White Pony Lodge Road Patrol - North Central Regina

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A group of women from Regina’s North Central neighborhood is trying to do something to reduce violence in the area. They carry out patrols every Friday and Saturday from 4 p.m. to 9 p.m, not to get involved in any perceived violence but to encourage their neighbours to be more vigilant and to show they care.

“This came out of an initiative called North Central End the Violence,” said Shawna Oochoo, one of the organizers. The community began talking about what can be done to reduce violence following the February murder of a 26-year-old man in their community. Three teen-age boys along with a 22-year-old man were charged with the murder. “We held a community forum and a political forum and from those forums we began looking at what other communities are doing.” They looked to Winnipeg and the Bear Clan group that began patrols in the 1990s. It eventually faded away but was resurrected in 2015. “We looked at the success they’re having and how do we apply that to what we’re doing here,” said Oochoo. The Ojibway and Cree clan traditions saw people born into the Bear Clan as protectors of their community. The White Pony Lodge name was “gifted” to the group by a Cree Elder who lives in the North Central neighborhood.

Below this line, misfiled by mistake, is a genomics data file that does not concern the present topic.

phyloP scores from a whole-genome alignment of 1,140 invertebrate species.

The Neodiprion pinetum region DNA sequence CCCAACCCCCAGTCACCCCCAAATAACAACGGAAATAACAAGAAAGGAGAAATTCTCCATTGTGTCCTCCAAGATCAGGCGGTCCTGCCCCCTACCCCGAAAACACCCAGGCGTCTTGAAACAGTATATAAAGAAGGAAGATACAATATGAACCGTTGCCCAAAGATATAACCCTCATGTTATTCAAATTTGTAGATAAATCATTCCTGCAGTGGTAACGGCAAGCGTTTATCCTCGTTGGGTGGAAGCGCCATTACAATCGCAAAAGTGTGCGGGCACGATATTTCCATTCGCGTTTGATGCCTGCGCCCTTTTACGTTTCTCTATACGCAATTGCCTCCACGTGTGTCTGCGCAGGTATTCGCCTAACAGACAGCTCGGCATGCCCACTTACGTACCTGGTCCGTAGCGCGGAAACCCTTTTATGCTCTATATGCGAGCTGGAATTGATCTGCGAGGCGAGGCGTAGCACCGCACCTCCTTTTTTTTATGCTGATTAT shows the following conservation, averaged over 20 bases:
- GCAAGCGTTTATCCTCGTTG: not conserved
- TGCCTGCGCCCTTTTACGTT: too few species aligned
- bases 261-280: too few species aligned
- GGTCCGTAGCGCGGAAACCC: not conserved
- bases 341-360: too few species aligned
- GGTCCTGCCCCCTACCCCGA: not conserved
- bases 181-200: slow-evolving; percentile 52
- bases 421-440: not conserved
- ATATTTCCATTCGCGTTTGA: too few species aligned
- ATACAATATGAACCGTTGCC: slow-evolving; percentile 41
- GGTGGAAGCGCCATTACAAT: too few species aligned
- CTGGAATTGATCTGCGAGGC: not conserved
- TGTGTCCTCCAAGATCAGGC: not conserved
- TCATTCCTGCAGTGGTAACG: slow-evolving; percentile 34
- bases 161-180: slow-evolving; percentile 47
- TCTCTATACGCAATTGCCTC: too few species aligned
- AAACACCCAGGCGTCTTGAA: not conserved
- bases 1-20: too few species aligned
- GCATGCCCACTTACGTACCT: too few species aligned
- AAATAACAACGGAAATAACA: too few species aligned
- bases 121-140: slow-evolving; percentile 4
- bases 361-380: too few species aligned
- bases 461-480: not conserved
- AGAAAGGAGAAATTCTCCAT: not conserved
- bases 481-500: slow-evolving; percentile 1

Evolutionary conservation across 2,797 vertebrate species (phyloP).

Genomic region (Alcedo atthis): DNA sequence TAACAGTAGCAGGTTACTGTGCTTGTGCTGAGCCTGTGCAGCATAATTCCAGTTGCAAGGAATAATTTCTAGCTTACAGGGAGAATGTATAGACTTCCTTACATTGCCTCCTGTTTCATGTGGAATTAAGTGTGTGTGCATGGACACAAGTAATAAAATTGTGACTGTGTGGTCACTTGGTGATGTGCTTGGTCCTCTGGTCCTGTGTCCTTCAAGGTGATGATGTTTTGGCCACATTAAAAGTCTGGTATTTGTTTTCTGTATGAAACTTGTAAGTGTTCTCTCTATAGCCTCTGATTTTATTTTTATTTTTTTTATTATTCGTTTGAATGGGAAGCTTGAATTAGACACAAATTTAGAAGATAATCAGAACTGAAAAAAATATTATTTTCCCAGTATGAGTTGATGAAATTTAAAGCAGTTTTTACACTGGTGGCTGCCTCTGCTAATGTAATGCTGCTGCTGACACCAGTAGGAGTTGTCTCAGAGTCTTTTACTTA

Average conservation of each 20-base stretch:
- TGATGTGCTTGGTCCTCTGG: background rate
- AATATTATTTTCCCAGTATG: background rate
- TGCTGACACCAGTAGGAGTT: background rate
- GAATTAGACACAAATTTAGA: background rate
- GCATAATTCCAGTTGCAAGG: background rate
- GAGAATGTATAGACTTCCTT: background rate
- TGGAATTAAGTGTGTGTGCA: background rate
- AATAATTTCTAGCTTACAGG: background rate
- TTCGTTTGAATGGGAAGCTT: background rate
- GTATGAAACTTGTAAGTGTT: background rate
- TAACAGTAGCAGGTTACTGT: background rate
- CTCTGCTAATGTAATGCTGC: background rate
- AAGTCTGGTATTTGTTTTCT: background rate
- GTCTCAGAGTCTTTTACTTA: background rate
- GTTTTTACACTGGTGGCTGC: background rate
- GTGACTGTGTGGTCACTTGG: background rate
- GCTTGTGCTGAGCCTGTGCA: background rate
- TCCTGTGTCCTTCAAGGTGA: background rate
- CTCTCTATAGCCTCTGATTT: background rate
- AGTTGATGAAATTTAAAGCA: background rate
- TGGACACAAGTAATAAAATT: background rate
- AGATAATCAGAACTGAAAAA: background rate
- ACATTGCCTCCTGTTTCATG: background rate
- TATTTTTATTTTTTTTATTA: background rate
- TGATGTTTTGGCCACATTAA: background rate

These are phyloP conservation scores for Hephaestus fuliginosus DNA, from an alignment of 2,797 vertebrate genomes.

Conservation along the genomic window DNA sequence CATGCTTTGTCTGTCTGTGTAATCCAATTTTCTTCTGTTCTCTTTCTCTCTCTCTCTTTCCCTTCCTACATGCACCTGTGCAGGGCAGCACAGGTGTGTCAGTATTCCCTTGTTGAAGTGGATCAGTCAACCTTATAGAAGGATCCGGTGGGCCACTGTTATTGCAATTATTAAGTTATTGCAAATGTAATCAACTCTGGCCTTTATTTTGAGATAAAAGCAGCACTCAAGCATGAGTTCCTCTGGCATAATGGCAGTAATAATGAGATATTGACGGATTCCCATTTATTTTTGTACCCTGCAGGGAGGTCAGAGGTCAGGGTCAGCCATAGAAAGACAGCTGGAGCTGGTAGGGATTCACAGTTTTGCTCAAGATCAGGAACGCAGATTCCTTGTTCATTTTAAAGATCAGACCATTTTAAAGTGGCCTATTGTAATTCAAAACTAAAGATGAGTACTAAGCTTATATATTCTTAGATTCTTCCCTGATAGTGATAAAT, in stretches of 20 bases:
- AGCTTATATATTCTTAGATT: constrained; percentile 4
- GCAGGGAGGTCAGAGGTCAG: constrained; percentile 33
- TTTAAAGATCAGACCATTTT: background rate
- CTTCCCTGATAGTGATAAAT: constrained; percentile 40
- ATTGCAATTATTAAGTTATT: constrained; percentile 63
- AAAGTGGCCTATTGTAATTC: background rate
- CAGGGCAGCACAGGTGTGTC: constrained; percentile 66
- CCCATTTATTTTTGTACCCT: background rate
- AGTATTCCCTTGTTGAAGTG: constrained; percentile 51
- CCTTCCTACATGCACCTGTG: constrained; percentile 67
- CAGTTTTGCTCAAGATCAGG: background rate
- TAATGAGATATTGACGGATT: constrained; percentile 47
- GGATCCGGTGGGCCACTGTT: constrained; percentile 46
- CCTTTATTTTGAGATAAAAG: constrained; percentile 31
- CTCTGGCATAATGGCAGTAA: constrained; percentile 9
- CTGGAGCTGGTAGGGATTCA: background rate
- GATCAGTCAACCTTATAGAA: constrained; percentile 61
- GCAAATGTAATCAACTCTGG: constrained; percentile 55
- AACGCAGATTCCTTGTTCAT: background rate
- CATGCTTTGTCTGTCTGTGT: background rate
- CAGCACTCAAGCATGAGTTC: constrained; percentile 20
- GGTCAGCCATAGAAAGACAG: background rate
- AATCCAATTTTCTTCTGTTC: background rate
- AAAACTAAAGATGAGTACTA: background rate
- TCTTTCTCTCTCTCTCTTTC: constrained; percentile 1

The patrol, usually three to five members wearing reflective vests and carrying first aid kits and radios, walk on 5th avenue considered North Central’s main drag. As of this writing the group had been out for just a couple of weekends but were pleased with the support. Oochoo said the short weekend hours were chosen as a start and they did not have the resources to carry out patrols in the more dangerous overnight hours. “We are not the police or any authority, what we are is a supportive, positive presence in our community.” They advise police when they begin and end their patrols and will call police if they encounter any situations.

Aids Program Southern Saskatchewan provided them space in their building and donations have helped purchase the vests, radios and first aid kits.

Beatrice Wallace, lives and owns a business, Tec Computers, in North Central. She became involved because she felt the area was not safe for her children or grandchildren. “It hasn’t been safe in front of my house for a long time so when this came about I definitely wanted to be a part of it.” She believes the patrol hours are having an impact with the community. “People can see we are trying to make a difference. We have kids greet us, parents greet us and that support is beneficial.”